international student going for nursing

  1. hey everyone, im new here and i have couple of questions.

    1. whats the major difference between a nurse with associates degree and a nurse with bachelor degree?
    my school offer only associates degree but first i have to take classes and than apply for the 2 year program.

    2. as of right now im an international student, does any one know the process of getting a green card through a nursing degree?

    p.s. im a male, 18, from Queens, NY.
  2. Visit Yakovinho profile page

    About Yakovinho

    Joined: Jun '09; Posts: 2

    4 Comments

  3. by   juan de la cruz
    1. whats the major difference between a nurse with associates degree and a nurse with bachelor degree?
    my school offer only associates degree but first i have to take classes and than apply for the 2 year program.

    graduates of both associate's and bachelor's degree programs in nursing are eligible to take the nclex-rn which if passed, will enable one to be licensed as a registered nurse in the state where you intend to practice.

    you'll see rn's with either an associate's or a bachelor's degree in all types of health care settings. for staff nursing positions, there isn't really a difference in roles and responsibilities between the two degrees. you may also find that nurses with similar amount of experience are paid the same salary regardless of degree. however, some nursing positions such as administrative, case management, and unit educator roles usually require a bsn.

    typically, nurses with associate's degrees who are interested in pursuing career advancement and graduate school studies enroll in an adn to bsn completion program.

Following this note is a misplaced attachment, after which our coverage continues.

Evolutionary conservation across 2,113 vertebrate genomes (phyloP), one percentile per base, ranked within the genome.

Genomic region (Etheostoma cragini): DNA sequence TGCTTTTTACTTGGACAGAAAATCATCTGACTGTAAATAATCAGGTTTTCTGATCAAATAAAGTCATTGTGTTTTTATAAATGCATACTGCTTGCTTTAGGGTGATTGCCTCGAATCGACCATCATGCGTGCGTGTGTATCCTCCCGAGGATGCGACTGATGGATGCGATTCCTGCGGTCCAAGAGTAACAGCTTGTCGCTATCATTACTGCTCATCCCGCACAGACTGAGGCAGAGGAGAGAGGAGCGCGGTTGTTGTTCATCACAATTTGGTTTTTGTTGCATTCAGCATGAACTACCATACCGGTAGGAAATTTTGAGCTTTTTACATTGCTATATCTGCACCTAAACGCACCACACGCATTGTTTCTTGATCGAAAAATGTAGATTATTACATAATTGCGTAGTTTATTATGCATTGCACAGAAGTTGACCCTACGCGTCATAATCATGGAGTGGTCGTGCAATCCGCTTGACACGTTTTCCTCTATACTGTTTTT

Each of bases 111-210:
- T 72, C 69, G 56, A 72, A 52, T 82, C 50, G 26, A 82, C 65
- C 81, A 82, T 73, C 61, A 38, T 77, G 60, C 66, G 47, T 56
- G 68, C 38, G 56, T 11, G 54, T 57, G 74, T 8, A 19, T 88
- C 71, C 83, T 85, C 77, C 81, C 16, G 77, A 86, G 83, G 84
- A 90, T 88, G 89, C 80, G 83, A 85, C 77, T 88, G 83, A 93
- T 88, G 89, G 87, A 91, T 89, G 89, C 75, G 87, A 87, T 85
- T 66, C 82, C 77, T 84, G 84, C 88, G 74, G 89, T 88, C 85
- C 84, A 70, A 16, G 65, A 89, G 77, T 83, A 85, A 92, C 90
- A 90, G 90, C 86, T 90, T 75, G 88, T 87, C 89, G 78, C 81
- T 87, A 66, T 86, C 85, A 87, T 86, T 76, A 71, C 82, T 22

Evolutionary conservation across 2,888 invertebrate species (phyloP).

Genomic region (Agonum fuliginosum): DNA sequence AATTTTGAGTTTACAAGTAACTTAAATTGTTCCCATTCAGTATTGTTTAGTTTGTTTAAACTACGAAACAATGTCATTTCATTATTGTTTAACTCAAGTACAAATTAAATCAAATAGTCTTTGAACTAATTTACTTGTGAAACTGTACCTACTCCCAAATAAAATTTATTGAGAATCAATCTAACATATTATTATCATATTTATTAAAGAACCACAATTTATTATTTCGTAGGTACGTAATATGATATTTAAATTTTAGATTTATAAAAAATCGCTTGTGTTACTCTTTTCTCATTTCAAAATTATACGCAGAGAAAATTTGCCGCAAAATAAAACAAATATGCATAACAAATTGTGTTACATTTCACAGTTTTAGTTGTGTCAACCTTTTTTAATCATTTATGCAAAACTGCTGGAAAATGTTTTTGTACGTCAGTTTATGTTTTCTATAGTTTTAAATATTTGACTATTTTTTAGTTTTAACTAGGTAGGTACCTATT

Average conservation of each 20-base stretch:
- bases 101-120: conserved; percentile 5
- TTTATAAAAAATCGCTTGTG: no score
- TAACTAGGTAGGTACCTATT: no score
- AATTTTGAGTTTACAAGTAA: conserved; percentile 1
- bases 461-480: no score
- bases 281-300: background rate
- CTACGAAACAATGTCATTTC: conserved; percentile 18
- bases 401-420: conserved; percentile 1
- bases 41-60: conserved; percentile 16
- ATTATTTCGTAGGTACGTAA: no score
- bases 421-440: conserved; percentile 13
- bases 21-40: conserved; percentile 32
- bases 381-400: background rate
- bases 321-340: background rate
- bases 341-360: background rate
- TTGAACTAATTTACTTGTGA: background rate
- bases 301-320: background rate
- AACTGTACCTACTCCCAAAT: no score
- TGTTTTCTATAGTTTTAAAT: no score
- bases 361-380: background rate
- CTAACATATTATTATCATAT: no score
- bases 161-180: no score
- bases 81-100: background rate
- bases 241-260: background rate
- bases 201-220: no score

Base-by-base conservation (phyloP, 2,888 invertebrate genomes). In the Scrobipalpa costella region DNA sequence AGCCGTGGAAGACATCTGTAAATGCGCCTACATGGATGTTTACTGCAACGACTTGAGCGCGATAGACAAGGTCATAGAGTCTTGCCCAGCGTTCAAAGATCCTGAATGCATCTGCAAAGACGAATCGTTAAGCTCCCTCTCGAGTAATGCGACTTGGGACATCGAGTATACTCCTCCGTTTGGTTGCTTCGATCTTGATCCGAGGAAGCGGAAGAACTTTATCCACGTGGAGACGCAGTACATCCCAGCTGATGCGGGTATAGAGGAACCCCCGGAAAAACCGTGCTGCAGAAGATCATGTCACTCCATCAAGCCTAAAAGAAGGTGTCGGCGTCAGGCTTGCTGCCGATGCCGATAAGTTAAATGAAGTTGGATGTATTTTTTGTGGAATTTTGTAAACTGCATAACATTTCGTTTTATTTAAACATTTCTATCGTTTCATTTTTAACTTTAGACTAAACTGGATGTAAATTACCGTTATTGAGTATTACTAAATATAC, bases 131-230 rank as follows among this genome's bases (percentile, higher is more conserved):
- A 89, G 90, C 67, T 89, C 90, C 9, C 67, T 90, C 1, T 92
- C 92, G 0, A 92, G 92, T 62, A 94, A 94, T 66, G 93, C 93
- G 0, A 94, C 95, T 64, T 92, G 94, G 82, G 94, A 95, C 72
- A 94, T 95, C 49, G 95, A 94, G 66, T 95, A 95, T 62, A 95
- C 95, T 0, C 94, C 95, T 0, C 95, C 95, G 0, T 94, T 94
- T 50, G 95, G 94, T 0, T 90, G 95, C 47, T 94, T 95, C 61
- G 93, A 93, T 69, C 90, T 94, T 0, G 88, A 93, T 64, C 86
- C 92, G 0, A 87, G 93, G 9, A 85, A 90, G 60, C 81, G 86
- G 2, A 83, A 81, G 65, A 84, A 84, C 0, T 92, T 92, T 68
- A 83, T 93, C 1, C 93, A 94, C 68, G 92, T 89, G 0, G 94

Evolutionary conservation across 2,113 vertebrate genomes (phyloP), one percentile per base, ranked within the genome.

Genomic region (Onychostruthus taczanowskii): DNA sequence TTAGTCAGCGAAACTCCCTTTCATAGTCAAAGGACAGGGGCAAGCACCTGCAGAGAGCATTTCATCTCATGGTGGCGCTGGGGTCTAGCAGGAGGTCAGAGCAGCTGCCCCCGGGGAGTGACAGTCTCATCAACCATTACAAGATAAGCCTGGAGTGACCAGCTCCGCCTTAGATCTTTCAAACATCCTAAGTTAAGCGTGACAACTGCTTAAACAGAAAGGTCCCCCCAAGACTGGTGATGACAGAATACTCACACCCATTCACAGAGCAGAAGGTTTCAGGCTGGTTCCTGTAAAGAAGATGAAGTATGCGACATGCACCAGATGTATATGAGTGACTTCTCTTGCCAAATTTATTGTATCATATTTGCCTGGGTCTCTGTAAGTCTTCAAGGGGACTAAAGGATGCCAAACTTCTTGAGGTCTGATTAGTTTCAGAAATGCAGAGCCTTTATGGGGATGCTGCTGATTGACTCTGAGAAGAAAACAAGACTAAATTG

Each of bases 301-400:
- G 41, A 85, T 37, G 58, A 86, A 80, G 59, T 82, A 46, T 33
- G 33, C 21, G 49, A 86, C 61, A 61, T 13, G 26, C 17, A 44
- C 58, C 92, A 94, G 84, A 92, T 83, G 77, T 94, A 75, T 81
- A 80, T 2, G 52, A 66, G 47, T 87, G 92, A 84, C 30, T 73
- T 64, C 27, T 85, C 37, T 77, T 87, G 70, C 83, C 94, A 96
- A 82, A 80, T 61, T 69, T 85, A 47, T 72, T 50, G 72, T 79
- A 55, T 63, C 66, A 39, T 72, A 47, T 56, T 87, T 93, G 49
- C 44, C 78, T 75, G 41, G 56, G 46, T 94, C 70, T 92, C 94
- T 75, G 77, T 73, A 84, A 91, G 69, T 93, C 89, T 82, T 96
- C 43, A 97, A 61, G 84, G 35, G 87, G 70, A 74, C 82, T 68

2. as of right now im an international student, does any one know the process of getting a green card through a nursing degree?

    the process of receiving an immigrant visa (or green card) through employment of a foreign rn is very slow right now because of a huge backlog in applications which led to what is called "retrogression". many foreign rn applicants have been waiting for more than five years now and have still not received their visas due to retrogression. there are no special provisions made by the immigration service to allow legal employment to foreign nationals who received their rn training in the us. although, there are special types of working visas for foreign rn's at the current time, only rn's with exceptional experience or clinical specialty qualifies for them. because of this current situation, the rn route may not be a viable option for you at this time if you are looking into becoming a legal immigrant or guest worker in the us.
  4. by   Gerry1888RN
    I'm an international student studying nursing also. I'm in a ADN program, and have one year left before I graduate and take the NCLEX. I don't think there is any difference whether you have a ADN or a BSN when it comes down to getting a green card. At present, it's very hard to get a green card due to the long wait list. The only option is to marry an American, but I would only do that if you are really in love with the person, and also, it may be possible for a international student to join the US army once he or she has their license, but I wouldn't advise anyone in joining the army just for residence in the US.
  5. by   Silverdragon102
    Just to be aware that if you have to leave the country after you complete your training there may be issues and your training not recognised by your country.

    Moving this to the International forum as much you need to be aware of and retrogression is the main one
  6. by   Yakovinho
    thanks everyone for the responses. i appreciate it.

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